The Courier News from Blytheville, Arkansas on November 29, 1952 · Page 1
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The Courier News from Blytheville, Arkansas · Page 1

Blytheville, Arkansas
Issue Date:
Saturday, November 29, 1952
Page 1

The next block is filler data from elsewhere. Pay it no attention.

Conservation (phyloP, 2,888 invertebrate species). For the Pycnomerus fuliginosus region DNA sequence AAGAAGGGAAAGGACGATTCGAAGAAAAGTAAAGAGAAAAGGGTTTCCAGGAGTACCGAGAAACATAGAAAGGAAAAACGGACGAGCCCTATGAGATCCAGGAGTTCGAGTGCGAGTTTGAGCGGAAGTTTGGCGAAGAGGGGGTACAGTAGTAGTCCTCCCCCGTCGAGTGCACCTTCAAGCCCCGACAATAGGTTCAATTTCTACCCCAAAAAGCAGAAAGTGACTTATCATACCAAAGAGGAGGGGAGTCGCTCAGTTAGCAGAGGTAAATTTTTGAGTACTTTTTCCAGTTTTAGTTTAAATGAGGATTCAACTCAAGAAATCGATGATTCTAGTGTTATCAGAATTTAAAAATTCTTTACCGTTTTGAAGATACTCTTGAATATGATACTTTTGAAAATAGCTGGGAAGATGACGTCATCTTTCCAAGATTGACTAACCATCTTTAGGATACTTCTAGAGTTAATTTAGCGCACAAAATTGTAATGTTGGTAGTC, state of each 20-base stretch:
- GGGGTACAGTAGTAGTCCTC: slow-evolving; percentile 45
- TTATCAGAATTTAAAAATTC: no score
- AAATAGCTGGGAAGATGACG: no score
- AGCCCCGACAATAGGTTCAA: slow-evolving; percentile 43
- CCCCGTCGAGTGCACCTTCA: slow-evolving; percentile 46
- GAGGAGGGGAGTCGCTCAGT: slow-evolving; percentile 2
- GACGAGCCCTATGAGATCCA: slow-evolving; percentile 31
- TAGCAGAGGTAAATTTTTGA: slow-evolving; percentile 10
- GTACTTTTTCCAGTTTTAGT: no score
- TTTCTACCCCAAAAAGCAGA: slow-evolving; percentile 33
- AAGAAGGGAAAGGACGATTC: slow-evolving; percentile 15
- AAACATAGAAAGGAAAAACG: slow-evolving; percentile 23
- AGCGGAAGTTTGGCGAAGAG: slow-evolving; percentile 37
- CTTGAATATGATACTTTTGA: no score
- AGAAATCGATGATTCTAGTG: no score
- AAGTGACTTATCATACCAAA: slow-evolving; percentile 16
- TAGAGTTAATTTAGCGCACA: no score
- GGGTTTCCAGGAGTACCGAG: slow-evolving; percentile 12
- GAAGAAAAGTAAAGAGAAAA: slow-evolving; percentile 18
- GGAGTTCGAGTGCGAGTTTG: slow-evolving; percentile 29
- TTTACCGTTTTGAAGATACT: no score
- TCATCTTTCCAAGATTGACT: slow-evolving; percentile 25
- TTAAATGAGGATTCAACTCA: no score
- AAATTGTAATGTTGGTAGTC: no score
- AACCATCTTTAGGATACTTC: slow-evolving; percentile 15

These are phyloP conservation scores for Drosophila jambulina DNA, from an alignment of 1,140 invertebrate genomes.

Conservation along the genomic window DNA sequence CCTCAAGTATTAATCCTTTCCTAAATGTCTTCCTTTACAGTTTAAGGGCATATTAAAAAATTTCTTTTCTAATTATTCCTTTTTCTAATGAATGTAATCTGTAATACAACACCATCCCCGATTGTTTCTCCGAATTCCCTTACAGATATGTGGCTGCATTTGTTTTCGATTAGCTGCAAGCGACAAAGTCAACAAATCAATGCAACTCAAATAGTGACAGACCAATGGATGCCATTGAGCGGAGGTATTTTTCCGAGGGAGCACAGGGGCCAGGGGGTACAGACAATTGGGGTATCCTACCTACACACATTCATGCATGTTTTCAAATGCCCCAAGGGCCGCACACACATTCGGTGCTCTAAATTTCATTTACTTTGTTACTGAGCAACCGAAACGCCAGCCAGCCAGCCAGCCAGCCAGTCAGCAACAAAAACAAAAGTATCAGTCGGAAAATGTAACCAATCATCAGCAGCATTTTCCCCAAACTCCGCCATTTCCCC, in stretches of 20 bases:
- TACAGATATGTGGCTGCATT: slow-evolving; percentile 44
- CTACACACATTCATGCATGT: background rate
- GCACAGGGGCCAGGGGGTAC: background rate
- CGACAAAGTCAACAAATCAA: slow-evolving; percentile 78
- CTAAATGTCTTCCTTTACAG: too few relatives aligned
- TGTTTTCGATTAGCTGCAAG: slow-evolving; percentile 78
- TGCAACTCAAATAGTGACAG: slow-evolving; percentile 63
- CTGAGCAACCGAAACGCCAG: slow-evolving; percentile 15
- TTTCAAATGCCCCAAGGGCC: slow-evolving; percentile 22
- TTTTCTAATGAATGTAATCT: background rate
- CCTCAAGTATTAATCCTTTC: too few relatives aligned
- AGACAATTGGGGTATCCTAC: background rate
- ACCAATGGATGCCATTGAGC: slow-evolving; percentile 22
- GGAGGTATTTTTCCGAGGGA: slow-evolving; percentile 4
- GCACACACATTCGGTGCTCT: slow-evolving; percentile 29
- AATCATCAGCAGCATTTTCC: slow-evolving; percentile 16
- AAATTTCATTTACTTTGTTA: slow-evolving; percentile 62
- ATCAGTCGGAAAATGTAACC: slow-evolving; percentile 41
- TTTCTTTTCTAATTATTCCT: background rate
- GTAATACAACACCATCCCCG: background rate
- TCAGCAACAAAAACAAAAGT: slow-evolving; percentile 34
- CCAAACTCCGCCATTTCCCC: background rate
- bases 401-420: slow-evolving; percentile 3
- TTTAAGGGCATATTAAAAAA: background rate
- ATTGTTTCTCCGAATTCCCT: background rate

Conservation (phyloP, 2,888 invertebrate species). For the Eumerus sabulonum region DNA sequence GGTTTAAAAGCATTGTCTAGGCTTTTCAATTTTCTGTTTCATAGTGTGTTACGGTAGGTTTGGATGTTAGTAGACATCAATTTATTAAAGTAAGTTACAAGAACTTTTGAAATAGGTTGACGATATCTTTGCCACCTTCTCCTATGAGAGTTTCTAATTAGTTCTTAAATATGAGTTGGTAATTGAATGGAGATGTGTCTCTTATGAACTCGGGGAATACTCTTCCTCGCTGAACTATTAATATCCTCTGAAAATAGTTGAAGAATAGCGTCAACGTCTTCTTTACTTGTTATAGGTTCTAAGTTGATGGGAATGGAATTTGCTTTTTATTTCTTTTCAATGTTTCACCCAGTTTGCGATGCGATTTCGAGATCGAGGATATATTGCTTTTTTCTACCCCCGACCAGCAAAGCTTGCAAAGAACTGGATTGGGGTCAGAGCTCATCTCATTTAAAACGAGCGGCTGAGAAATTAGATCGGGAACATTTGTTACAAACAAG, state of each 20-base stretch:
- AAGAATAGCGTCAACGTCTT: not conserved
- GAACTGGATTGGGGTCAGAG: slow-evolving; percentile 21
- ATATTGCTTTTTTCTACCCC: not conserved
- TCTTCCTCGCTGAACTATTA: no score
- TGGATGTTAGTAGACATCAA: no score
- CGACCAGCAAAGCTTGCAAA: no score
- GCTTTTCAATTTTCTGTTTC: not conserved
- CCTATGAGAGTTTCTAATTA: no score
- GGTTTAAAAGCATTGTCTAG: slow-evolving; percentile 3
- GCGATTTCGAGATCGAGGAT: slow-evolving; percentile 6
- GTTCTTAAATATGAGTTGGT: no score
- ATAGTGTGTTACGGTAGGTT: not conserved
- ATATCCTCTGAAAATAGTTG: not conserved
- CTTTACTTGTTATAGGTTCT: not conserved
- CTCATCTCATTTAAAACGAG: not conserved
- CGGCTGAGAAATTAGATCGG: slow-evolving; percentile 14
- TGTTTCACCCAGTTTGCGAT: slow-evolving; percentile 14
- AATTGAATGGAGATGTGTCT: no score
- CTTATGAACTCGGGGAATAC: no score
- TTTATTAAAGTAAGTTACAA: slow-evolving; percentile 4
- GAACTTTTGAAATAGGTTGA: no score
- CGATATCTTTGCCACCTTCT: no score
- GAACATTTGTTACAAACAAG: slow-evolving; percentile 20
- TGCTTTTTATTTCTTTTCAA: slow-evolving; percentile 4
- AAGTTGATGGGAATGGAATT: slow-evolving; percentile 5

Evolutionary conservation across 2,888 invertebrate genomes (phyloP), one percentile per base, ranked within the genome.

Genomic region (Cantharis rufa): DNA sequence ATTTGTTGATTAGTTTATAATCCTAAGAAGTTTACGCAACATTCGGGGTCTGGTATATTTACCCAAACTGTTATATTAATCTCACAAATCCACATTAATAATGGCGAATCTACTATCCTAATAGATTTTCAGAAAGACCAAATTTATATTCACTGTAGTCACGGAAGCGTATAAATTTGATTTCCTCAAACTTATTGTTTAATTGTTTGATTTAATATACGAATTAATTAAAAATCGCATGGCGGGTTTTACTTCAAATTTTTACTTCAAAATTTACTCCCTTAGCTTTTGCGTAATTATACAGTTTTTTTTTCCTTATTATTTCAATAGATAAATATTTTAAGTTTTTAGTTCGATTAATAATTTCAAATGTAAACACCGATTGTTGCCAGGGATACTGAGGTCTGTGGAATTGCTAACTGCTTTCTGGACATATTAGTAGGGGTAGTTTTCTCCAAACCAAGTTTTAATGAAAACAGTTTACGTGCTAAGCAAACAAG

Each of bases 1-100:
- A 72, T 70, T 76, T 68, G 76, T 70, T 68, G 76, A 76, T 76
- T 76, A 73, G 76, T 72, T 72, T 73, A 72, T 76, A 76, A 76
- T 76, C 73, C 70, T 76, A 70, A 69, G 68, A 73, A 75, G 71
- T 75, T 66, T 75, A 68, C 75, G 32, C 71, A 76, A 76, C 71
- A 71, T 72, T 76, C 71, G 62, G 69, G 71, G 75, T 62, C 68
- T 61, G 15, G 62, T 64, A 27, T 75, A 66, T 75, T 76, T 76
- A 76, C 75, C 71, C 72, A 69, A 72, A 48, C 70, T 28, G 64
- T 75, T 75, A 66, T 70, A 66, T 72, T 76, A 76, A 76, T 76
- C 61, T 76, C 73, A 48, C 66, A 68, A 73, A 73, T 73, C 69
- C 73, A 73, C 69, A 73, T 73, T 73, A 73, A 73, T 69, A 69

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ARKANSAS AND SOUTHKA8T M1B8OCHI NEWS Blythwlll. Courier UN Readies For Fight on Lie Question Bitter Struggle Seen Between East and West •r OSGOOD CAB.UTHEKS UNITED NATIONS, N. Y. (AP) — The big powers were imported today squaring away for a closed door struggle over a successor to U.N. Secretary General Trygve Lie — if one can be agreed on. The Russians are said to be anxious to get Lie—whose extended tour of duty they have bitterly opposed for two years—out of the way as soon as possible . The Western powers are not in »uch. « hurry, but they feel the problem of whether to accept Lie's resignation must be settled eventually. Diplomatic sources said aecret Informal talks may commence early next week. Little has been done about the problem since Lie dramatically tendered his resignation to the General Aseemblv Nov 10 under growing pressures of Soviet enmity on one side and U S investigations into alleged Reds 'among American members ofv.fhe U. N. •tatf on the other. Lie said he was offering to step down in the hope that his action might help brinsr peace to Korea Supported Korean Action The bulky Norwegian, who as first named to the job in February, 1946, Incurred Russian opposition . by supporting. the U. N. action in .Korea. When, his five-year term expired . in November, : 1950, the powers were unable to agree on a successor and the. veto-free General Assembly extended Lie's term a further three, years. All delegations have been so en grossed In the debate and behind- the scenes maneuvering over the deadlocked Korean armist'ce queii tioij thej have had little time for anything tlse. That problem will reach its .(Umax Monday «hen the Assem bly'i" Political rcomfntHee is—ex See UK on Pare > Truman Okays Resignations Of 2 Staffers WASHINGTON tf) — President Truman his accepted the resignations, effective Monday, of Robert T Crensey as assistant secretary of labor and W John Kenney as dep- utj director for mutual security Creasey said he will administer'a welfare fund sponsored by the APL Seafarers' International Union, Atlantic arid Quit districts, arid employers. • Kenney's letter of resignation offered assistance to Harold Stassen, who will succeed W. Averell Hsrri- rnan as mutual security director in the administration of President- elect Eisenhower. -Creasey's letter assure Truman that despite criticism by "prejudiced news agencies and people who have no desire to be factual," history would record him as a great president. Weather Arkansu Forecast — Snow or freezing ruin this afternoon and to- SNOW night, turning to rain south portion this afternoon. Sunday cloudy, rain In north and east portions, not so cold southwest portions. Lowest tonight- 24 to 34. MiMoari Forecast— Snow ending northwest, portion this afternoon, becoming partly cloudy tonight with MIOW northeast, changing lo or becoming mixed with sleet or freezing ruin east, central portion and sleet or freezing rain south, ending In southwest portion tonight; considerable glazing likely southeast and south central portion; Sunday mostly cloudy with sleet or freezing rain extreme southeast; a little colder west and north portions tonight «nd Sunday; l ow tonight near IS northwest and 25 to 30 extreme •outheast; high Sunday mostly In *6s. Minimum this morning— 29 .-Maximum yesterday— 30. • Sunset today— 4:50, Sunrise tomorrow— 6-411 Precipitation 24 hours to T «.m. — .2 Inch tmowi preclplt '" on <lnce J»nu Mean temperature (midway between high ind low— 29.5. Normal mean temperature for Kovember— 40.2 Thfe Diie ia at Y «r Minimum this morning— 31. Ma sim" m yestcrdav--54. Precipitation January i to this BLYTHEVOJJB, ARKANSAS, SATURDAY, NOVEMBER 29, 1952 EIGHT PAGES era DOOMED RED GUERRILLAS — These Red guerrilla prisoners, most of them manacled, are doomed to execution after trying a desperate Jailbreak following their capture by newly constituted Republic of Korea volunteer National police The police are waging a grim, little-knosn -aar nith guerrillas behind UN lines j»ided by U S arms and advisers, the ROK police have killed 13,000 of an estimated 40,000 guerrillas In 13 months. This Is one of the pictures taken by IJfe photographer Margaret Bouike-VVhlt* (AP Wlrcphoto) Eisenhower Names Lodge to Head U. S. Mission to United Nations todaj he Foster Dulles announced the appointment for Eisenhower publican presidential nomination and campaigned hard for him. He failed to be reelected to the Senate in a bitterly-contested race in his own state of Massachusetts, however. Dulles said in the announcement that Lodge would be "one of the administration's principal advisors and representatives in the formulation and conduct of foreign pol icy " Austin', former senator from Veri mont, -:has ( expressed a desire to retire from" {he y N oost 1 -^, <";, Dulles conferred today »ith,Prti-" ident-elect'. Dwight D. Eisenhower at the general's New York home.' Sitting in on the conference'be- tween Elsenhower and Dulles was Arthur H. Vandenberg Jr.v who will' be secretary^to the general after'he takes office. Tomorrow, the general meets with three college presidents—his brother, Dr. Milton Eisenhower among them-apparently to talk about the structure of government. The group includes two men who worked on the Citizens Committee for the Hoover Report That report, along with others, is being studied with reference to the type of- administration Eisenhower is -, considering, Gov. Sherman Adams of New Hampshire sairt recently. Adams is to be the President's assistant in the riext administration. In setting a schedule for today and.Sunday, Elsenhower broke one of his own rules. Aides reported, recently, that he hoped to-keep his weekends free of work from now on. . He planned to take time out, however, to watch the Army-Navy game on television. Eisenhower said he couldn't get to Philadelphia this year. ' Meanwhile, there, were no further Indications about the time of his departure for Korea. All details of the trip are meshed in a tight net of security measures. Eisenhower probably added . to his information about the Far Eastern situation, however, in two conferences yesterday. He was closeted for several hours with Gen. Walter Bedell Smith, chief of the Central Intelligence-Agency, and with U. Gen. Albert C. Wedemeyer, who wrote the Important "Wedemeyer Report" - on China and Korea. No Advance Announcement Neither appointment was announced in advance. Neither Smith nor Wedemeyer stopped to talk to reporters; as they entered and left Eisenhower's headquarters in a downtown hotel. The press secretary disclosed no information about the subject of the talks. The "Wedemeyer Report," which was suppressed for several years by administration officials, contained passages predicting a Soviet move against South Korea If American troops were withdrawn. Eisenhower quoted from It In several speeches during his campaign, using the report to bolster his argument th»t administrate ders" brought about the war. Late in the day, Elsenhower also had a conference with Mrs. Clare Boothe Luce, former Connecticut congresswoman. playwright and a See EISENHOWER m P»fe » /nside Today's Courier News . . . Nich»i««! HSU nns »th. Wic polkta . . . i.iufe headway In KlnOn; n«n|t»!t' ant-' . . f* gt 5 . . . r»ft Z . . . made - f\ 1 i t \ . , rarade Monday to Launch Community Chest Drive ice Head Veteran Law Officer Picked to Succeed Lindsey by Cherry LITTLE ROCK pence officer and _ A veteran original mem- a member of the Arkansns Hangers has been named by Gov elect Fran cis Cherry as State Polic-e dlrec- tor He Is 43 year old chett of Little Rock Lindsey Hat Hatchett BljUieiille's whirlwind 10,3 Community Chest campaign to obtain funds for a dozen educational and welfare organisations will be launched Monday afternoon with a parade m which each of the benefiting igencies will be represented. More than 2oO Bbtheulle citizens*-who will participate in the high ipeed flrne will meet at 1 p in Mon-- -i the >£tr<*, BXMH at to Orf-Tuesdayf the'"driTe, for ««,15 will get.-under way—and Chest officials hope the sum can be rounded up in four hours. The volunteer workers will solicit contributions froin 10 a.m. until noon Tuesday and again- from 3 un- til.5 pm. Monday's parade, in which each agency.beneflttmg from Community Chest funds will be represented, will be lead by the Blythevllle High School Band and will begin at 4 p.m. Wednesday has been set aside for clean-up calls and final reporting. Chest Campaign Chairman Alvin Huffman, Jr., has stressed that success of the short, fast campaign will rest on attendance of volunteer workers at Monday night's meeting. Boys' School, Prison Staffs f To Get Checks LITTLE ROCK Iff — The State Auditor's office said today that employes of the penitentiary and Boys Industrial School for Negroes will be paid for the Nov. 14-Dec I period. . . The payrolls had been withheld temporarily because State Auditor J. Oscar Humphrey said the two institutions already had spent more than Iheir slatuatory limits for this fiscal year. . Deputy Slate Auditor B. E. Friday said today that Gov. McMath Issued a proclamation late yesterday relieving the heads of the two Institutions of any liability from spending more than Ihe proportionate of their appropriation before the change of administration January. McMath'.i action was requl.*. u by law before the payrolls could be released. 10 Deadlocked 5n Choice of New President Reuther't Forces Reported Gaining Upper Hand in Fight By XORMAN WALKER ATLANTIC CITY HV-CIO lead- r» remained tightly deadlocked loday in frying to choose a' new eader, but forces backing Walter Reuther seemed lo be gaining an upper hand. Top officials of the labor organ- zatlon kept busy In a series of ilosed door conferences seeking to :enler on u successor to the late ?hlllp Murray «s CIO president. Rculher, 45 year-old red-hatred iresldcnt of the ClO's United Auto Workers, was vying for Ihe lop lob with Allan S. Hay wood, 64- year-old CIO executive vice president. Both camps claimed growing strength, and seemed head for a showdown fight for the CIO lend- trship at the big Inbor federation's ionvcntlon, which opens here Manlay A number of. the CIO leaders wanted to avoid any public clash. Thev weie trying to prevail on both sides to come to an agreement that would prevent any open spilt and thereby possibly endanger the ClO's future. . s One of .these "peacemakers" was Jacob s Potofsky, president of the ClO's Amalgamated Cloth- ng .Workers Union who told newsmen after a huddle ending at midnight "I'm hoping for a meeting of minds, for- unity's sake. If it should come to pass that we can't do that, then we'll have to have an election fight." Steel Supporting Hay wood The \CIO's two biggest unions, each claiming more'than a million members, are (he steelworkers and the auto workers. The auto union was in Reulhei-'s corner, while steel was supporting Haywood. These two unions make up the bulk of the ClO's membership estimated at around, five million. We maneuvering' was mainly to lire up the other,'smaller unions on. one side or the other. Reuther i to be nicking away the unions Haj wood ceeds Herman Lindsey who has served durm s the 4 year admin istrntion of Gov McMath The new director announced yes terday that he expects to submit a revised budget for the Department that would reduce the total personnel to around 144 from th( present 162. He said that he would recom mend employment of 84.troopers and reduce the Investigative division. • Member of Rangrra Hatchett said that with fewer men it would be possible to pay higher salaries to those remaining. Lindsey would be retained in sbmi capacity although Halchett rtes cribes the outgoing director as "i personal friend." Hatchett was a member of the original 13-member Arkansas Ran gers formed In the I030's that later became, the state Police. He served in the two groups for seve ,-, ,»( raner tc FBI, ' he u. < Icavin 5 n ,\ the department, a year wlth the In the Security Division of Interior , or in „„„.. ^j „ " ~" -••"••"" "" » The plane has been diverted from uv,^ r 7 aS en * aBert m s <=curity Sidney to Brisbane and an auto, L^l""!* 111 .' ? ca " moblle h w " itin e ^ the airport to Lieutenant (j. g7). Ho has bee • See HATCHETT on Page g _.tofsky made it clear that the efforts,, to Iron out the conlio\eroy will probably continue right up to the convention and perhaps c\en while the convention preliminaries are under way. The 46-member CIO Executive Board convened today, bill It was not expected a group so large could accomplish much on the presidency fight. This' is the same resort .city where many milestones In the ClO's. stormy 17-year history were established. It was here IhaVthe CIO was founded In 1935. It wa here, too, where John' L. Lev/I through a dozen years until death several weeks ago. Sister Kenny Sinking Fast; Doctor Says SYDNEY, Australia (if) — Sister '" " ls memo, i-neips art Elizabeth Kenny, famed polio nurse 'hat his proposal would not critically ill with coronary throm- to ftn V excessive price Incre SINGLE COPIES FIVE CENT* Night-Raiding US Superforts Strike Red Supply Centers Near Manchurian Border Engineers Told Base Funds Will Be on Hand .Corps of Engineers offices in Little Bock were assured yesterday for purchase ol additional land for reactivation of the air base will be on deposit In Blythevllle banks when needed. Scattered reports continued to come into the Chamber of Commerce office today leaving goal. It is believed that . . . about a $10,000 gap to be closed between .the total reported and the — — ------ ^ u ».,..« a last inlnule cleanup will bring the total uu to 5100,000. • '. . Actually, the money, was to be put in escrow by Dec. 1. . However, yesterday's conversation "with the engineers indicated thai it will be al least, a. week before they will Initiate action to acquire the land. Engineers have said they will start advertising for bids on the Jll.OQO,- 000 project sometime after the first of the year. Their spokesmen have. Indicated that preliminary" contracts may be let during December. In order to make the field large enough to accommodate the heavy troop 'cnrrier plnnes that ove to be based here, the engineers specified extension of runways at the north end of the field. .Tlits necessitated purchase .of the 190 acres by the city. On Dec. 15, citizens will vote'on a. $125,000 bond issue to be used for purchase of the land. In Ihe event It passes, It will incnn a mlllage reduction slated to go into effect In 1953 will be sliced by 1.8 mills. Should the bond Issue cany, those wlin have contributed to the base fund will be refunded their money. Putnam Labels Lifting Of Controls Premature' WASHINGTON (AP) — A proposal to lift wage-price controls generally within BO days placed the nation's usststant price stabiliser In opposition to Ms bosses today. Edward F. Phelps Jr., assistant* of the Office of Price stahillza- .. _ _ Huffman Man Found Sane lion, sent his suggestion yesterday lo Economic Stabilizer 1 Roger t,. Pkllnarn, who called it "premature." Phelps's memo_ uiged de'control by^-Nfaich- 'I ' of "all" consumer goods and services, Including food and with the possible exception of Ihe major refined petroleum-products." It recommended lion of price controls on items j Farmer Must-Face " Trial for MuVder ', • ' Robert L. Brandon, 59-year-old conllnua- Huffman farmer, charged with the ".. ,.1 '"o", -,-,.••••.;:•- on items "ret. degree murder of his wife In used directly in the defense effort, their home at Huffman Nov. 2, has '" . . • . . - txcn rC l UraCci lQ th( , count y j n |, here to await trial after Arkansas All wage and salary controls should then be scrapped, Phelps added, because "ordinary equity would not tolerate continuing comprehensive wage and snlnry control If nearly all price .controls were suspended." ' Putnam turned thumbs down on the suggestion.. I n a statement telephoned from his home In lere, too, • wnere John L. Lev/Is «='<=j"'""eu noin in surrendered the CIO presidency to Springfield, Mass., ! Murray in 1940. ^ ne future of the w.*«,c ^ u .,i, u ,a Murray went on to lead the CIO program Is under study, adding:' Putnam sa whole controls . Is sinking, the latest bulletin from her bedside said early today. Sister Kenny suffered a turn fo the worse Inst night. She Is unconscious, her right side Is para- Ij7/ert and she is receiving oxygen continuously. An airliner bringing supplies if a new drug, trypsln, from a New tonight. Sister Kenny's physician, D. John Ogden, expressed doubt, however, In time. . whether it would arrive " «• to the Kenny home In Toowoomba, 85 miles from Brisbane. "Would Be Premature" . 'Undoubtedly the time will come when this con be done, but us of now and for some time It would be premature." Phelps* immediate boss, Price Stabilizer-' TJghe Woods —whose resignation becomes effective today—Is against any decontrol. He recently cnlled for tougher price curbs than the law now allows. In his memo, Phelps argued lead ases In the near future. Rather, he said, it might tend to hold down the cost of living, A veteran of wartime controls, Phelps helped organize the OPS. His proposal came as the Petroleum Administration for De- Tense satd it has recommended higher ceiling prices for west coast oil as a means of boosting production, The PAD stand was In reply to a request from price officials for a review^ or applications by Standard arid Union Oil Companies 'of California. Both firms are seeking higher ceilings for crude and refined oil products.' The OPS said It may reach a next two weelcs. decision In the Snow and Sleet Blanket State as Winter Makes Early Entry The Associated Press Arkansas got Its first taste of real winter weather yesterday, when snow, sleet and sub-freezing temperatures blanketed the north, west and central sections of the state. In Little Rock, the U. s. Weather th»t administration "blun- Bureau said that the eastern and v w. .,._... . t southeastern portions could expect the same treatment today. Snow, the first of Ihe winter and a litfle early for Arkansas, struck first at Ft. Smith In the northwest, and that section bore the brunt of the storm. But Texarkana In the extreme southeast; 'Fllppin in the north; Little Rock In the centra] section and El Dorado in the south all were hit by snow or sleet or both. Temperatures dropped below freezing throughout the state. The low yesterday .wns 11 at FayeUe- vllle, and the highest minimum was 23 at Pine Bluff. Smith first reported s-iow, at Ft. 2:H yesterday, , twfoM nightfall the city was covered with an inch of flakes. Two inches were reported In the city at 10 p. m. Pay- etteviile. lashed at 3:30, recorded a little over an Inch. Hljhwaj 71 Clogged U. S. Highway 1], main north- south artery In the mountainous northwest, was blocked until late last night by snow and ice from Alma north to Fayettevllle—a distance of 49 miles. Traffic In some cases was halted, and in the good sections moved like cold molasses. Mt. Oaylor In the Boston Mountain range of the Ozarks was all but Impassable, until cleared by Highway Department workers near midnight. In the northern section, Highway 65 Just south of Harrison was blocked by snow late last ntght. Bus company hendquarlers In Little Rock said they were sending their buses through the area, but that the vehicles were as much as tore* «wi i hair hourt behind tohcd- ule In some cases. At least two Crown Coach Co., buses were stranded In the storm—one at Winslow on Highway 71: the other at Fayettevllle to the north. Sprlngdale, Boonevllle, Waldron, Winslow, Danville, and Alma all In the northwest reported snow. In the north, Harrison, Batesvllle, Newport. Searcy and Walnut nidge all reported up to an Inch of snow. tn the southeast and south, the frozen precipitation mostly appeared as slenl, but Hor>e and Warren reported snow. • Texarkana reported 8 trace of snow yesterday afternoon, but sleet soon took over. El Dorado, Pine Bluff, Stuttgart and Forrest City atso reported sleet. ATI Inch at l.lttte Rock Central Arkansas fc-lt the Icy Wast In full force. Little Rock, Uot Springs and Sheridan lecorded up fco an Inch of snow, and sleet fell in Little Rock late last night. Only EHM Arkwuu Kcaped UM snow and sleH last night. At 8 p. m., Paragould reported clear skies and cold. The sky was reported overcast at Joncsboro, but no precipitation had been sighted. The extreme southeast corner of the state apparently was spared even the effects of low temperatures, as compared with other sections of the state. Victor Edwards, a druggist al Montrose In Ashley County, snld * trace of rsln fell about 8 o'clock. He described the temperature as "not so cold." Power and communication facilities apparently came through the season's first severe weather without mishap. Both Southwestern Bell Telephone Co., «nd Arkansas Power and Light Co., reportod last night that they hud received no trouble reports. The forecast for today was occasional snow and frozen r» I n, turning Into occasional rain In the south this afternoon, some sleet was forecast for the north Sunday •vlUi oootinned low Stnte Hospital him sane. authorities found Following the brutal shooting in which Ruby Price Brnndln, 47, was killed by three 12-gnuge shotgun blasts Into her head nnd body. Brandon \vns. sent to the Slate nienlal Institution for a 30-day observation period to determine'his sanity, - . In a letter to (he sheriff's office here, Hospital Superintendent Cleve O, Odmn said, they had "found him to be without psychosis." The date of'Brandon's trial has not been set. VP Blood TesHng Clinics to Start in County Tuesday Blood testing clinics aimed at locating and curing venereal diseases cases In Mississippi County will begin Tuesday al Number Nine The series of clinics at various -----points In the county will continue C!UI5CS until DCS. 13. In January, the State "*" Health Department's blood testlnz unit will return to Mississippi County for another week's scries r,f Raid Is Third Largest of Korean War "r SAM SUMMEKLIN SEOUL (AP) - U. g. Sup- erforts blasted Communist airfields witin cannon shot of Manchuria arid struck at other sprawling targets farther south last night in their third biggest night raid of t h e war > Poily-nine B29s from Okinawa inrt Japan teamed up for the lUkes, 34 of the big. bombers Braving heavy antiaircraft fire and Red fighters to Smuiju and Uiju i extreme Northwestern Korea Fifteen bombed a big supply complex at Haeju, a marshaling yard at Hnmhung and Communist bat- .Icfront positions. Low-flyinsf B26 bombers swept >ver the targets ahead of the Sunerforls to knock out searchlights and antiaircraft guns. How- sver, searchlights from across the Yalu Hiver, in Communist Man- ilumn, fingered , the dark skies Par East Air Forces reported th« .uperforta aimed at the targets by •adar and results were not oi •served. Pilots reported, "We go* 3Ut of thcio quick " Fighters Resist A handful of Communist night lighters rose from their big bas« at Antung, Manchuria, and at least one, cut loose at the SuperforU -with its guns. Most of the others appeared to be making non-firing passes, however. Allied losses, if ' any, will be announced In a weekly report. -• u Mo], Jack w. Doliohan of' st Petersburg, Fla., reported seeing a hair-raising missile—or, possibly a defective shell or debris blown up from the' target. / "H was a ball' of fire with • la-fooftair of-.naiiie: i'rid Ittftssed In fiont ofx'our bomber,"--Dollohan said. '. , , • In addition" to blasting the 'airfields, the-Superforfs mined 500- pound bombers on a huge commu- - nicallons center at Uiju and repair shops at.BInulju. Uiju Is seven miles northeast of SInuiju. • Both are within two miles of the 'winding Ynlu boundary''between Horth Korea and Manchuria. The Superforts' greatest night raid of the war was last July 30-31 when 68 hit the Reds. The second biggest ivos July n-12, with 65 planes. Artillery In Action On the battlefiont, Communist aitiliery and inoriar barrages slammed into Allied positions on the Central Front with Chinese infantry attacking Sniper Ridge. The Eighth' Army reported the assault ->- by some SO Reds — was smashed before dawn. A smaller group of Reds probed Heartbreak'Ridge on the Eastern Front. In its weekly assessment of damage, the Air Force reported U. S. Sabie Jets downed three Communist MIGs, probably got another and damaged a fifth up until Friday night. Three Allied warplanes were lost — one a Sabre, in air combat; a jet fighter-bomber to ground fire; and a propeller : drtven fighter- bomber to operational The Air Force said 930 Commu- Sce WAU on Page 8 tc.sts. At Number Nine Tuesday, a clin 10 will be conducted from 9 tint! 11 a.m. at the white school. From noon to 5 p.m., a clftifc will b< held at the Negro school there Oi Wednesday, the unit will be a Rcgenoid's Store at Aimorel tron 9 a.m. to 5 p.m. Blaze Damages Negro Residence on East Main Blythevllle Fire Department au- swered a call at midnight last night to rental property of Charles Abbott on East Main. About one third of the roof \ burned when sparks from a flue , Ignited the shingles, Fire Chief Roy Head reported. The house was occupied by unidentified Negroes. Christmas Feature Strip Starts Monday "The Little People's Christmas," a fanciful Yuletlde story In comic strip form, will begin Monday In the Courier News and continue for three weeks. A story of how the Little Ones build toys for Santa and then stage a Christmas celebration for all the animals in the Valley of the Small Ones. Tills feature-was drawn by Walt Scott, NBA cartoonist. Red Feather Calendar December 1-2-3 Dec. 1 Community .Chest Parade 4:00 p.m. Kick-off banquet. Hotel Noble, 7:00 p.m. Dec. 2 Solicitations — 10 a.m. to noon and 3 to 5 p.m. Dec. 3 Clean-up calls, final reporting. Just Three Days— Prepare to, do Your Share LITTL£ LIZ— ... Toy nxinufocturers ore showing mink coots for dolts'this Christ-- mos. Dolls always hove liked mink coots. »H«I